MINNETONKA, Minn. (JTA) — When I received a phone call last Saturday morning from the governor and lieutenant governor’s office, I sensed it would be a Shabbat and Shavuot unlike any other.
They were organizing a press conference with a small group of clergy and other community leaders that afternoon. “Rabbi, would you attend?” It was minutes before our Zoom service, a phrase that would have felt odd typing three months ago.
As an observant Jew, a rabbi leading community in prayer, and co-chair of the Minnesota Rabbinical Association, I felt the decision was painful and obvious. More than ever, the biblical call to pursue justice has guided my ears to listen more closely to the experiences of black Americans and Jews of color. They have moved my feet in protesting with other rabbis and cantors in Minneapolis and St. Paul.
And they opened my heart in new ways at the family memorial service for George Floyd. Rabbi Jill Crimmings and I, co-chairs of the Minnesota Rabbinical Association, were humbled and honored to represent the Jewish community.
In the sanctuary, at the family memorial service for George Floyd, we stood in silence for 8 minutes and 46 seconds. That was how long the police officer kept his knee on George Floyd’s neck.
“How will I pray?” I asked myself at a loss for words.
But then a cry pierced the silence. “I can’t breathe.”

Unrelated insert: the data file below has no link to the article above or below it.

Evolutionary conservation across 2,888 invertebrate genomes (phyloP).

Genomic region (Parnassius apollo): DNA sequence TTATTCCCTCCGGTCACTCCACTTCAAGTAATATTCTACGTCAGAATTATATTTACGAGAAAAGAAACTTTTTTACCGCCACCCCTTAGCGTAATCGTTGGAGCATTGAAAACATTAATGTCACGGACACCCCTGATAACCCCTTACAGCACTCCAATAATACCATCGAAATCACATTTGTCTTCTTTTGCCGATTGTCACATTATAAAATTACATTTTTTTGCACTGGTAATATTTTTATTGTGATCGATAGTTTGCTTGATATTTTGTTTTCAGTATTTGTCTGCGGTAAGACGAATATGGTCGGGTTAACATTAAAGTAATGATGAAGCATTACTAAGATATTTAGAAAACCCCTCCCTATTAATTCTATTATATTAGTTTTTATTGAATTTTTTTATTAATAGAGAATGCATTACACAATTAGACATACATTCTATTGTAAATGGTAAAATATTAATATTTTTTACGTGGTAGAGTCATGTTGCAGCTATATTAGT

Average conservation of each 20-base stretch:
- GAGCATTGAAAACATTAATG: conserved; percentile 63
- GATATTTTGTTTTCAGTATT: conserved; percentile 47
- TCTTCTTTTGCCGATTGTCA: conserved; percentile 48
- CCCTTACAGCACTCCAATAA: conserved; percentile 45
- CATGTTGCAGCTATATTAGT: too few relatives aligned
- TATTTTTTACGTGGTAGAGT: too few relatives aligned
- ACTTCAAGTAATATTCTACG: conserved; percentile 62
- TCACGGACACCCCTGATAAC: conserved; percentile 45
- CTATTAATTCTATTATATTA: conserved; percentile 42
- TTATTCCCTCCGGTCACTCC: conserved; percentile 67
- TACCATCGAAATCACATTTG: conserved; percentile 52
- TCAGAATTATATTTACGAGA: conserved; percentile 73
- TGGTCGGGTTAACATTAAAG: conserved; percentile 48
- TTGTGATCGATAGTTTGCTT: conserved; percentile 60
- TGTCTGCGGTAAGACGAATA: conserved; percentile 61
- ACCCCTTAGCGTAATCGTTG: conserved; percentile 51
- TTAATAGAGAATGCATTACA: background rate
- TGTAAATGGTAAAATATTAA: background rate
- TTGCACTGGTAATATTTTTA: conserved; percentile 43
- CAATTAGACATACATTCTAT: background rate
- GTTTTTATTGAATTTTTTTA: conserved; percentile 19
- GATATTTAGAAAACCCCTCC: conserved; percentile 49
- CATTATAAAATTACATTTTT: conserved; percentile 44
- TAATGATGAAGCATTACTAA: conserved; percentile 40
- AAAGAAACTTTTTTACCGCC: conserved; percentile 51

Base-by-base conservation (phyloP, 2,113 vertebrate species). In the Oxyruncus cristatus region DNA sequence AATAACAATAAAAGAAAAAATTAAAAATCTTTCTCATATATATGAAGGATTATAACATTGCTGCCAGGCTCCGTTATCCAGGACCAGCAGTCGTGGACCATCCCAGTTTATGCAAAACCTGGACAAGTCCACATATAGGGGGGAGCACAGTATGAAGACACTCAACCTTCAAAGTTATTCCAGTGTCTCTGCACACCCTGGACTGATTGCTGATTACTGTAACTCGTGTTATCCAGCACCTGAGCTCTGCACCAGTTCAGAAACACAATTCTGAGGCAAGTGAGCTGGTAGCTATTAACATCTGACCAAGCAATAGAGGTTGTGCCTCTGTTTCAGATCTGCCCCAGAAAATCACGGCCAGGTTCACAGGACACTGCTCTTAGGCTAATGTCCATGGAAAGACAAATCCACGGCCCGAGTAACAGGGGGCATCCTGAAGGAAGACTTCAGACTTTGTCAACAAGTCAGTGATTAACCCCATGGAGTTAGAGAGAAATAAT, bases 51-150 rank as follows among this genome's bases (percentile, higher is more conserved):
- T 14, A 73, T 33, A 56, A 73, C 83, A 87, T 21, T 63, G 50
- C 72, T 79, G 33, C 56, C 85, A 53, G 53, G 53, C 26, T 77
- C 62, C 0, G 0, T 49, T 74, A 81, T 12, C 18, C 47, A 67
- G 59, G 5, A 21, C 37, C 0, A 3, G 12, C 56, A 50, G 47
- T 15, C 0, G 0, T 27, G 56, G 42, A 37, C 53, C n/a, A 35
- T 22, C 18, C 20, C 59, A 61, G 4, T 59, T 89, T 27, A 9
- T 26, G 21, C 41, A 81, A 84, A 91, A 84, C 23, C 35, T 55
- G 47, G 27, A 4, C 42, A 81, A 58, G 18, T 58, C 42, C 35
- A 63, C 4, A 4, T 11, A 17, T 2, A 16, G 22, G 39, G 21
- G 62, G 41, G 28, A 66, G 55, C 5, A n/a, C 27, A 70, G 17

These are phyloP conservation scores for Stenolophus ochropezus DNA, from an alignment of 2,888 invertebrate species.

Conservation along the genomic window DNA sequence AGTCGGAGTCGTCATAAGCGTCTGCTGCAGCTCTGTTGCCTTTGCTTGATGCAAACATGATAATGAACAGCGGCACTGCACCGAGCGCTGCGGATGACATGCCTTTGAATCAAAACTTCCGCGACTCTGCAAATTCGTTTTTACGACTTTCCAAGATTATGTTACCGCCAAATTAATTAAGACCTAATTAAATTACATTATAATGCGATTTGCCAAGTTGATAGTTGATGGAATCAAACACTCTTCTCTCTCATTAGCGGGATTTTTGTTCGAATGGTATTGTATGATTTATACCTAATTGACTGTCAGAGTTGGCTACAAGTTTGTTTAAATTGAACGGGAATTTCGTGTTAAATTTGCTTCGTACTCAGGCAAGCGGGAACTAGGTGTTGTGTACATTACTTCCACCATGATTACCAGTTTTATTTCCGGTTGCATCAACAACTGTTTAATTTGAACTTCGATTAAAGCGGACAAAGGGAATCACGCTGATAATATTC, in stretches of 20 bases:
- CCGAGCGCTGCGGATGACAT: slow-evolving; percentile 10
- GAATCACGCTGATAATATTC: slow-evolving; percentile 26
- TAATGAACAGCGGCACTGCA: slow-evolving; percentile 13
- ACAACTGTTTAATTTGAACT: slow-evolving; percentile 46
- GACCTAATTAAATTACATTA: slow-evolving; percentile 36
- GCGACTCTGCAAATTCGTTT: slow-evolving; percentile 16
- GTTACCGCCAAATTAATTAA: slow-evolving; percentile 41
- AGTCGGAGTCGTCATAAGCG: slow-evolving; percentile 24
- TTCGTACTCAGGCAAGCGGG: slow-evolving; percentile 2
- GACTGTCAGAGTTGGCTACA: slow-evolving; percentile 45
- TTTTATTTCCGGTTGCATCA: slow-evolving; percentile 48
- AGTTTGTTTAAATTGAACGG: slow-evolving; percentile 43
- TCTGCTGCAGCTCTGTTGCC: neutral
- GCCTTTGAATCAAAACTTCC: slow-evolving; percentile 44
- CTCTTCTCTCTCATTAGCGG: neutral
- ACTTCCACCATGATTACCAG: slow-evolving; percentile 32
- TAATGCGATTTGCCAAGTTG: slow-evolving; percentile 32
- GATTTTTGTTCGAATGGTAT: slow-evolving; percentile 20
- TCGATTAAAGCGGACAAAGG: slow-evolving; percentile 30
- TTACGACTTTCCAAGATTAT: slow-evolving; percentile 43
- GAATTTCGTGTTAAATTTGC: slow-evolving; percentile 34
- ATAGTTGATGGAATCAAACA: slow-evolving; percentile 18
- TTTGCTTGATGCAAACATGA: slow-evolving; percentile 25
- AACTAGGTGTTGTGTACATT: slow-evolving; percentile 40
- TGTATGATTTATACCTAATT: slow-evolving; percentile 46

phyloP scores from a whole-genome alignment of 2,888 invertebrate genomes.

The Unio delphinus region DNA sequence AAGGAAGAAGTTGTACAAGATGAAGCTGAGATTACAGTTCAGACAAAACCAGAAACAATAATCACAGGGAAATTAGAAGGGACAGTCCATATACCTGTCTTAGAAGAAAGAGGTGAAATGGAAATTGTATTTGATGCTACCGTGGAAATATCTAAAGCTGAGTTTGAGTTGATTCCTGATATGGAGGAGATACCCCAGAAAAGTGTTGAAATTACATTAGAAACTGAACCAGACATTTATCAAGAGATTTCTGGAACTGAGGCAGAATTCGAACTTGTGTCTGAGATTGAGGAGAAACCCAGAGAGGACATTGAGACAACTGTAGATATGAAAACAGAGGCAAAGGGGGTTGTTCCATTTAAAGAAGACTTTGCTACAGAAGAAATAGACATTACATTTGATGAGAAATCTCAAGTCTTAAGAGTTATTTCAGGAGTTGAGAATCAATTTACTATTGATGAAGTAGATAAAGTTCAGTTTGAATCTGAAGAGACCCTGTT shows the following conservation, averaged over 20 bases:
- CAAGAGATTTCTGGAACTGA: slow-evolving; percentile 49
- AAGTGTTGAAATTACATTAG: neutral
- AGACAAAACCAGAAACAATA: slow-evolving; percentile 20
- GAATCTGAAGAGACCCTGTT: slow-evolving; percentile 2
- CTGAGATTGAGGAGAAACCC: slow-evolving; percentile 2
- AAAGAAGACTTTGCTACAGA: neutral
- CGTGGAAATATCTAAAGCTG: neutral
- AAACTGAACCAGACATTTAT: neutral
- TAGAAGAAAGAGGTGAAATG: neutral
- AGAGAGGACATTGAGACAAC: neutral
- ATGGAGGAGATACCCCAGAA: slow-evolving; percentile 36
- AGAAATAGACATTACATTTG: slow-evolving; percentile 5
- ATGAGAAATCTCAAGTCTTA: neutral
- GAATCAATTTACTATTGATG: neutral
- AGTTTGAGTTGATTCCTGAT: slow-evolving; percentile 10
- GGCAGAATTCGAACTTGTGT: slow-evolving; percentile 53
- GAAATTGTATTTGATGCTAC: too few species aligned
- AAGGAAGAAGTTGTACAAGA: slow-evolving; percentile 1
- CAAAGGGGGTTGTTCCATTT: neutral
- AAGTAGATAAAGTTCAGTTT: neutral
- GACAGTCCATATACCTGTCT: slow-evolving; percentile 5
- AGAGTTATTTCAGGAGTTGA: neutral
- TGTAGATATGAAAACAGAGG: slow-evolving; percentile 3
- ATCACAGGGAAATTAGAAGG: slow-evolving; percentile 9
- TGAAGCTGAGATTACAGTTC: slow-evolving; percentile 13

A few moments later, another cry rose. “I can’t breathe.”
And another and another. Black men cried out in the sanctuary, their voices full of anguish and resolve. I heard each as a modern-day psalmist in our midst, challenging, “Let every breath praise you God” (Psalm 150).
They know too well how it might not be so for people of color, especially when a knee is kept on your neck for 8 minutes and 46 seconds.
Each voice pierced the sanctuary like blasts of the shofar. They called me from my sleep, challenging me to reflect on my own spiritual leadership, and how I as a white Jew am making space for every breath of every person of color. Or simply taking breath for granted.
“How will I pray?” I gave up on my own words. The spontaneous cries pierced my soul and became prayers themselves.
I thought about the Jews of color in my congregation, in the larger community, and around the world. Those who pray Psalm 150 day after day and hear those same shofar blasts year after year. But unlike me, they could have been crying like George Floyd, “I can’t breathe.”
I will never forget the piercing sounds of all the black men who cried that day like the psalmist. And all the people of color across the Jewish community and beyond. They are my prayer leaders and teachers. Their breath is my prayer.
The views and opinions expressed in this article are those of the author and do not necessarily reflect the views of JTA or its parent company, 70 Faces Media.